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Home / NEWS / Leaders Kuwait 2018: Disruption claims may post new challenges

Leaders Kuwait 2018: Disruption claims may post new challenges

by Oscar Rousseau on Oct 23, 2018


The dispute resolution panel at Construction Week's Leaders Kuwait Summit (L-R): Jonathan Collier, Richard Davies, Michael Sergeant, and Peter Banathy.
The dispute resolution panel at Construction Week's Leaders Kuwait Summit (L-R): Jonathan Collier, Richard Davies, Michael Sergeant, and Peter Banathy.

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Peter Banathy, managing director of the Middle East at construction consultancy Driver Trett, warned Kuwait needs to be ready for a rise in disruption claims. Banathy was one of four legal experts participating in the dispute resolution panel at Construction Week’s Leaders in Construction Summit Kuwait 2018.

He was joined by Michael Sergeant, partner at HFW, Jonathan Collier, a partner of Pinsent Masons’ construction, advisory, and disputes group, and Richard Davies, UAE country managing partner at Bryan Cave Leighton Paisner (BCLP).

During the close of the session when the four-strong panel weighed in on trends causing disputes, Banathy said he expected to see a “rise in contractors pursuing disruption claims” in Kuwait.

“What we as a business have seen, certainly in the last two years or so particularly in the UAE, is an increase in contractors pursuing disruption claims,” he said. “We see very, very little of that here in Kuwait, but my observation is that it is coming.”

READ: Disputes delay $800m Saudi school construction projects

The sheer volume of work and labour required for the so-called New Kuwait programme may see builders sign up to “difficult terms of contracts” that could make it harder to “recover overrun costs entirely through variation”. When contractors fail to recover costs, claims for disruption have become a “default position” in the Middle East, Banathy added.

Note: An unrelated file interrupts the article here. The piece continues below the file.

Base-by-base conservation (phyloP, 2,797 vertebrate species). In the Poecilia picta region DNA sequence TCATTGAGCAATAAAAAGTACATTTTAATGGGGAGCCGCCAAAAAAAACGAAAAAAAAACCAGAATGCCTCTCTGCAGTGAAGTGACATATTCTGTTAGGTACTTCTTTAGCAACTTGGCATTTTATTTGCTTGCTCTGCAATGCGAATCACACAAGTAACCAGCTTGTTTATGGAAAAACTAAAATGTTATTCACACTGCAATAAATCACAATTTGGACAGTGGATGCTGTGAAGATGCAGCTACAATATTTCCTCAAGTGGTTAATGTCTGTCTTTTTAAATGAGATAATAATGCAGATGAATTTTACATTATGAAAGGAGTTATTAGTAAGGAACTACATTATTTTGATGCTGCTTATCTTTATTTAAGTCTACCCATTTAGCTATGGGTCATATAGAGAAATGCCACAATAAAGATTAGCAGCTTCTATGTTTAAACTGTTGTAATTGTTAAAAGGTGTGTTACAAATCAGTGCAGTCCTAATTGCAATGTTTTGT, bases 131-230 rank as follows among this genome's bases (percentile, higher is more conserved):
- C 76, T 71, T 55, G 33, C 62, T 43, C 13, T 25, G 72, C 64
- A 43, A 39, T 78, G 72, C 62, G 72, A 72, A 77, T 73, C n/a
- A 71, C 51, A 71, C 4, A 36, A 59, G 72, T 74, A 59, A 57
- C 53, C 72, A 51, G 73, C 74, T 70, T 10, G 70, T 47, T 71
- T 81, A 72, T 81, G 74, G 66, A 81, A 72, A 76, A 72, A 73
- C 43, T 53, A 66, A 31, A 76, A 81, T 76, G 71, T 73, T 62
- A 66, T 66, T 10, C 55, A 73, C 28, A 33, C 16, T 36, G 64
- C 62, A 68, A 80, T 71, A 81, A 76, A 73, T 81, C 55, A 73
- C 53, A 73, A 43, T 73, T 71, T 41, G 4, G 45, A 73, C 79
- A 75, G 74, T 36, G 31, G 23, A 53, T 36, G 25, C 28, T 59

Construction disruption claims are uncommon in Kuwait, something partially attributed to a lack of understanding about the type of events constituting disruption, the experts said. The panel agreed that clients often do not understand that a project can face disruption without delay, and that claims can arise due to productivity losses too, not just manpower costs.

In terms of dispute resolution mechanisms, some local clients are believed to be wary of arbitration. This is largely due to a legal case involving Dow Chemicals that saw the US company win a large award worth approximately $2.2bn (KWD667.5bn) in Kuwait. HFW's Sergeant said this case demonstrated why arbitration remains an unpopular form of resolution in the country.

“Understandably that caused an awful lot of concern in Kuwait and I think, absolutely understandably, it caused a concern that having an arbitration clause in the contract might not necessarily be such a good thing if it resulted in that type of outcome for the client.”

READ: Rics chief calls on governments to help fix construction disputes

Even if arbitration is not on the cards, Pinsent Masons' Collier said there is a perception among some contractors who believe fair justice may not be dispensed by the courts.

“I think they do have a concern about the use of local courts, particularly when they are contracted with government entities,” he said.

“The question I often get asked is: how I am going to get my claims heard fairly? The implication being that they won’t get fair justice and the court will automatically default against the contractor or there will be some kind of third-party interference against fair justice. For the record, I will say that I have never experienced that, but it is a concern and a perception that some contractors have.”

Improving the terms of a contract is a solution often touted as one that could make dispute resolution easier. BCLP's Davies, who said he wanted to “do away” with liquidated damages claims because they are “unjustifiable”, explained that there are ways in which the terms of a construction contract can be improved.

He added: “I think there are creative solutions to contracts. You can experiment with things, [and] rather than allocating the risks you can work to identify the risks. When those risks arise, parties can work out where that risk should be managed and which [stakeholder] is best placed to manage the risk.”

He also advised private enterprises to explore “long-term arrangements” with contractors that they can work with on a repeat basis and build trust with. This is a far more beneficial approach as against viewing a contract as a “one-off relationship” that lasts for the duration of the venture and then ends.



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